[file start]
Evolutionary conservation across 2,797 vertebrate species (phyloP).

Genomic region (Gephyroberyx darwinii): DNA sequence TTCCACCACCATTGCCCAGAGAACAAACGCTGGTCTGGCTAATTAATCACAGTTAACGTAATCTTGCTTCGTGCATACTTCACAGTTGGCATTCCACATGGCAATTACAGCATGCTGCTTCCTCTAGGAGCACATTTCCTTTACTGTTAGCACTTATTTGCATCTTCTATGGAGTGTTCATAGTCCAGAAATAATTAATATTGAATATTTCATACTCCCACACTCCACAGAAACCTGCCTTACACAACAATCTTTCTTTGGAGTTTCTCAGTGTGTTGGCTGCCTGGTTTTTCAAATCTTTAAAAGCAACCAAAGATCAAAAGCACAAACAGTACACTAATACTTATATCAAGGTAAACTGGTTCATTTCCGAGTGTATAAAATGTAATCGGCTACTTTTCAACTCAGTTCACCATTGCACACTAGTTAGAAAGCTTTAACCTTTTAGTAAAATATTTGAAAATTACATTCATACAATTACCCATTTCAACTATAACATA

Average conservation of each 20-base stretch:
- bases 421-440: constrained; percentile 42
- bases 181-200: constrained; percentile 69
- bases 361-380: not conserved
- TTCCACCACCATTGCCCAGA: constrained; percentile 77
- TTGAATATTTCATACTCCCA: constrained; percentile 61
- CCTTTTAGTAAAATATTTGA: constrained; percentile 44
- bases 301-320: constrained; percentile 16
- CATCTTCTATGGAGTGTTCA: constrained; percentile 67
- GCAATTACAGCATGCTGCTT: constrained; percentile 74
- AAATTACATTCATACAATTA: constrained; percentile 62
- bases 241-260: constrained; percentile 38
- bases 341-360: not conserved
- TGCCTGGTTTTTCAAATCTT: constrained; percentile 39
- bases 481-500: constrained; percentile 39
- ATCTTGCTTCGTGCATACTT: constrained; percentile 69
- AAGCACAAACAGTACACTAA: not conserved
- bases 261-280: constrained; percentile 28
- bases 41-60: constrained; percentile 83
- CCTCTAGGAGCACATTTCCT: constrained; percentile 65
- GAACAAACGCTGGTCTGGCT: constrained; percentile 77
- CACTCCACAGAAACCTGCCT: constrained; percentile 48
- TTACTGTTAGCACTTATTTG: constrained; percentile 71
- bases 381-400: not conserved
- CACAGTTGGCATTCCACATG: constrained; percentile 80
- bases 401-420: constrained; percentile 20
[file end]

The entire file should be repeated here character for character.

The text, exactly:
Evolutionary conservation across 2,797 vertebrate species (phyloP).

Genomic region (Gephyroberyx darwinii): DNA sequence TTCCACCACCATTGCCCAGAGAACAAACGCTGGTCTGGCTAATTAATCACAGTTAACGTAATCTTGCTTCGTGCATACTTCACAGTTGGCATTCCACATGGCAATTACAGCATGCTGCTTCCTCTAGGAGCACATTTCCTTTACTGTTAGCACTTATTTGCATCTTCTATGGAGTGTTCATAGTCCAGAAATAATTAATATTGAATATTTCATACTCCCACACTCCACAGAAACCTGCCTTACACAACAATCTTTCTTTGGAGTTTCTCAGTGTGTTGGCTGCCTGGTTTTTCAAATCTTTAAAAGCAACCAAAGATCAAAAGCACAAACAGTACACTAATACTTATATCAAGGTAAACTGGTTCATTTCCGAGTGTATAAAATGTAATCGGCTACTTTTCAACTCAGTTCACCATTGCACACTAGTTAGAAAGCTTTAACCTTTTAGTAAAATATTTGAAAATTACATTCATACAATTACCCATTTCAACTATAACATA

Average conservation of each 20-base stretch:
- bases 421-440: constrained; percentile 42
- bases 181-200: constrained; percentile 69
- bases 361-380: not conserved
- TTCCACCACCATTGCCCAGA: constrained; percentile 77
- TTGAATATTTCATACTCCCA: constrained; percentile 61
- CCTTTTAGTAAAATATTTGA: constrained; percentile 44
- bases 301-320: constrained; percentile 16
- CATCTTCTATGGAGTGTTCA: constrained; percentile 67
- GCAATTACAGCATGCTGCTT: constrained; percentile 74
- AAATTACATTCATACAATTA: constrained; percentile 62
- bases 241-260: constrained; percentile 38
- bases 341-360: not conserved
- TGCCTGGTTTTTCAAATCTT: constrained; percentile 39
- bases 481-500: constrained; percentile 39
- ATCTTGCTTCGTGCATACTT: constrained; percentile 69
- AAGCACAAACAGTACACTAA: not conserved
- bases 261-280: constrained; percentile 28
- bases 41-60: constrained; percentile 83
- CCTCTAGGAGCACATTTCCT: constrained; percentile 65
- GAACAAACGCTGGTCTGGCT: constrained; percentile 77
- CACTCCACAGAAACCTGCCT: constrained; percentile 48
- TTACTGTTAGCACTTATTTG: constrained; percentile 71
- bases 381-400: not conserved
- CACAGTTGGCATTCCACATG: constrained; percentile 80
- bases 401-420: constrained; percentile 20